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Tamora Pierce, bestselling author of Terrier:
"A wonderfully developed world, a determined girl hero, and a rarely covered subject—I was glued to every page."
Esther Friesner, author of Nobody's Princess:
"...takes you to a vividly realized world of wonders, dangers, and adventures with a thrilling conclusion that leaves you eager for more."
The Bulletin, February 2012:
"In the vein of Robin McKinley's The Blue Sword."
From the Hardcover edition.
Posted April 1, 2013
Posted August 29, 2013
Im sorry but on some chapters of the book i just got lost but appart from that it was great i loved the ending i cant wait to read the next book will it say who lemu is? I hope it doesWas this review helpful? Yes NoThank you for your feedback. Report this reviewThank you, this review has been flagged.
Posted February 9, 2013
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Daughter of the Centaurs was not what I was expecting, but Kate Klimo has made me a believer in centaurs and this futuristic world she's created. Malora is one of the People, possibly the last of the People since everyone she has ever known was killed by ferocious Leatherwings. In an attempt to save her from the same fate, Malora's mother had packed up her favorite horse, Sky, and sent her out into the plains. After some of years wandering around, surviving, growing her herd of horses, Malora comes into contact with the perfect beings: centaurs. Half man, half horse. Orion vouches for Malora, considered to be an Otherian, and she's whisked into their home, Mount Kheiron. Though, there were certain aspects like the 14 edicts that Malora felt restricted her, she fit in well with the centaurs. I felt proud just to be reading her story, and that's how big a difference she made to the centaurs of Mount Kheiron. I actually got a little teary eyed towards the end!
Klimo introduces the centaur society with ease. From what I had heard about Daughter of the Centaurs before reading, I thought I would suffer from confusion or read too much going on at one time. Fortunately, my fears were unfounded because I had no trouble understanding and picturing this fantastical world Malora finds herself participating in. The plot is riddled with danger, fascinating events, and a culture very similar to our own but uniquely different. I thought it was so weird that the centaurs lived life like humans, with a few notable differences of course, but it was all new to Malora who lived primitively in her settlement in the mountains. The centaurs were led by Medon the Apex, who is then ruled by Lady Hylonome, Herself. If it weren't for the strict requirement to follow the Edicts, the separation of prosperous Highland centaurs from the Flatland centaurs, and the dissenting whispers of inequality and poor treatment from the Flatlanders, I would not have considered this story dystopian at all, just fantasy.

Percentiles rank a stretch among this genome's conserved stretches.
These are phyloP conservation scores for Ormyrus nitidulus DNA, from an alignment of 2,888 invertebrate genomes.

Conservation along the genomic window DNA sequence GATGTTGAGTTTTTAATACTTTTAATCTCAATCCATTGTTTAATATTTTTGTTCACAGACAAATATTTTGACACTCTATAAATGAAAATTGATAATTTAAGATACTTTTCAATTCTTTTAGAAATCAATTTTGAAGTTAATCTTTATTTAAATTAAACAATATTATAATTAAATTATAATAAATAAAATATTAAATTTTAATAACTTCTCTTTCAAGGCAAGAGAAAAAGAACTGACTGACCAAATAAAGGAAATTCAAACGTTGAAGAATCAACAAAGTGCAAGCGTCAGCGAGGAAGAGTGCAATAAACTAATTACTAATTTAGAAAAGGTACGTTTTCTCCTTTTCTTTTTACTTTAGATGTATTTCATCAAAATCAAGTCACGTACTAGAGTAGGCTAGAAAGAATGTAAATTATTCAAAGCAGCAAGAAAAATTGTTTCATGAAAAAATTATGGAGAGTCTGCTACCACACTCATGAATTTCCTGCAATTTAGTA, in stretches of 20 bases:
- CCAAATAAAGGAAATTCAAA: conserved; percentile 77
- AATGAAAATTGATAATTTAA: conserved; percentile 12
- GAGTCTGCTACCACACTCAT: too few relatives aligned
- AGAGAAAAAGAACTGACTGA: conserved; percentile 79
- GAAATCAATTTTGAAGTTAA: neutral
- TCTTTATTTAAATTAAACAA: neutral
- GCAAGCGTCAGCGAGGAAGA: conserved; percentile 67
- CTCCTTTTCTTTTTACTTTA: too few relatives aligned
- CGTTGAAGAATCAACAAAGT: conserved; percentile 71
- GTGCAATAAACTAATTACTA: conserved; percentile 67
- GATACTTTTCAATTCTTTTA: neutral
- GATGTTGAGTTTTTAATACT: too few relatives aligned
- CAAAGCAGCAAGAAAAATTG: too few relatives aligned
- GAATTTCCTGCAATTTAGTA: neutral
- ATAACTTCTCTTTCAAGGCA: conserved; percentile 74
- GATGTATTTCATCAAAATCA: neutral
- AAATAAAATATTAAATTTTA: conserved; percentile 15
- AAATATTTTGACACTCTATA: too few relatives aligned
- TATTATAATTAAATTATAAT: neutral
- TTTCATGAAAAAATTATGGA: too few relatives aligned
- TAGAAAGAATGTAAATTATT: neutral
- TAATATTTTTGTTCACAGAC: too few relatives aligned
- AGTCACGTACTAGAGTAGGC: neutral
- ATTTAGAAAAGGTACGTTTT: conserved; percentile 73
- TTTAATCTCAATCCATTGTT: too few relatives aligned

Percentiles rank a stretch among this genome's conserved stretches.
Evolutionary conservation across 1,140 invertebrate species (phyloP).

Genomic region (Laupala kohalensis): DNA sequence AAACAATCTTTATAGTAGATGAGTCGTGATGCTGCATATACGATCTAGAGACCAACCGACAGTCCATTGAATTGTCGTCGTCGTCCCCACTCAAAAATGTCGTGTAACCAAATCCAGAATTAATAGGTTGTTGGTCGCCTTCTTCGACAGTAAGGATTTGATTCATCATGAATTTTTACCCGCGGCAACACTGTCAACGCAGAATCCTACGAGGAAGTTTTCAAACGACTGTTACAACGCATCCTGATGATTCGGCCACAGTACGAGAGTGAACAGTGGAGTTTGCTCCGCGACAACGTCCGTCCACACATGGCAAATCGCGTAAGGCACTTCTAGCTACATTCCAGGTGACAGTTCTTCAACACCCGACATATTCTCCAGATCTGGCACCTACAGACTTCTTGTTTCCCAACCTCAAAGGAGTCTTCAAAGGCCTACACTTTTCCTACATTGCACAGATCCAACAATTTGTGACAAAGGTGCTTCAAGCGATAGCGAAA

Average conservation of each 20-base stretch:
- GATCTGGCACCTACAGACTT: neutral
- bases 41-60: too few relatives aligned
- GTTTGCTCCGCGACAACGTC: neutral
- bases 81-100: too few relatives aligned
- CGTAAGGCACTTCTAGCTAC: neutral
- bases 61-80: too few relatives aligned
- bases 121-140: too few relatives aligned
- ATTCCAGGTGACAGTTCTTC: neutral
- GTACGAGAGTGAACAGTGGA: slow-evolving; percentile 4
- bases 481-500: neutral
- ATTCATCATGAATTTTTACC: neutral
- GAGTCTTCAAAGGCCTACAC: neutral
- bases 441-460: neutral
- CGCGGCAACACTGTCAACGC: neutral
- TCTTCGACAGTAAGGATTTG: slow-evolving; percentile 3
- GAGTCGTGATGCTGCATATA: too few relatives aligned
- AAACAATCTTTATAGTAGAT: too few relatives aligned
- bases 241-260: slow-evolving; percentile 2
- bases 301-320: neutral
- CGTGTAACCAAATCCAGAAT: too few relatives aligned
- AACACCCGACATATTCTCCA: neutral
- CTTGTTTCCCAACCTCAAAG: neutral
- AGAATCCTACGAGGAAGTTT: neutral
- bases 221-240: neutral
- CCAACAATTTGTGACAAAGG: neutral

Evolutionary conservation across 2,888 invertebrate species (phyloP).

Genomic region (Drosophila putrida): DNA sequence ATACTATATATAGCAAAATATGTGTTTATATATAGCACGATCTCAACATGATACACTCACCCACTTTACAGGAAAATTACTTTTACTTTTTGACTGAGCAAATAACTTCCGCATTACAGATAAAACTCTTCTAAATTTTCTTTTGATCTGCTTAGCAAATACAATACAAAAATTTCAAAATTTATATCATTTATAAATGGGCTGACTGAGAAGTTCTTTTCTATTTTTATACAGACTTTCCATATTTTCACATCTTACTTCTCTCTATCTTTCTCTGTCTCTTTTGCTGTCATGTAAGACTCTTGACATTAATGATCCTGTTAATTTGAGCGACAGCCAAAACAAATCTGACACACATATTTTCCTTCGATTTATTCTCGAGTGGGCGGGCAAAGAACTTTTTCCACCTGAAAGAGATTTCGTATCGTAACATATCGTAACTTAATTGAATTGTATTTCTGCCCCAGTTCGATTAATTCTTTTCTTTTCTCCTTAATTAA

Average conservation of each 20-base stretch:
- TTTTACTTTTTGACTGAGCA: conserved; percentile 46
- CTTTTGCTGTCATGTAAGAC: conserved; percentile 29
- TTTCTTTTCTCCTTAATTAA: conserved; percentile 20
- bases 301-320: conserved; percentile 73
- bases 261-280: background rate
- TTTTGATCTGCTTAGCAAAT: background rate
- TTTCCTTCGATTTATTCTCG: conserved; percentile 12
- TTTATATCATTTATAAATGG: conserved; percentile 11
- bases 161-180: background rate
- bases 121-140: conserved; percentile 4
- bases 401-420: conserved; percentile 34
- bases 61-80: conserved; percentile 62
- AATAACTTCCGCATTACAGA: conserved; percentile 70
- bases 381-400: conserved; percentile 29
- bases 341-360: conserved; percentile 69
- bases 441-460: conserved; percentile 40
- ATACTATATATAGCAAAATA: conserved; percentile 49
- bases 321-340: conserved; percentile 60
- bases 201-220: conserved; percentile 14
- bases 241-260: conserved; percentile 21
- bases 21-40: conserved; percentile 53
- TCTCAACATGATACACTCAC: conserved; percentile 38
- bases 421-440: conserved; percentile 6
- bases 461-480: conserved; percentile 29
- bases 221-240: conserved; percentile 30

Malora was a character with character. She was strong and she knew how to take care of herself, and her horses. I loved the fact that she had such an affinity for horses. Maybe it was Klimo's style of writing, or personal experiences taken to write about these horses, but I was just so captured by the moments when Malora connected with her 'boys and girls'.
There's a bit of a history between centaurs and the People, and whatever other kinds of creatures may be lurking in the shadows of the story, and while Klimo does take a considerate amount of time to establish it I want to know more. Yes, you will find yourself asking many questions about where the centaurs, and even the Twani, originate from but that's the best part of reading Daughter of the Centaurs. It's only the beginning of the Centauriad series and there's opportunity to find out more in it's sequel, A Gathering of Wings!
Posted May 13, 2012
This is really the first book I have found that a story revolves around Centaurs not being mindless rapests, and I loved that twist the author used in making them very peaceful creatures. I would give this book five stars but I grew restless over halfway through the book because nothing really significant had happened since the very begining of the story. It can be said the author was relaying information and hinting at relationships and other occurences during the boring parts so that would leave the story wide open for book two, but still I'm picky in first books and hate getting bored in the story because that is the biggest determining factor in if I will be reading the next book. Naturally I will because the book was ended in a spot where you half to know what happens next! Definetely a good easy read, and worth the few hours it takes to get through it.Was this review helpful? Yes NoThank you for your feedback. Report this reviewThank you, this review has been flagged.
Posted March 15, 2012
Intelligent, intreging, and just awe inspiring! I have read a lot of novels, for a while the quality has wavered, but this is genuine! Thank you to the authors and publishers! I hope very badly for more!
Posted March 10, 2012
Posted October 22, 2012
No text was provided for this review.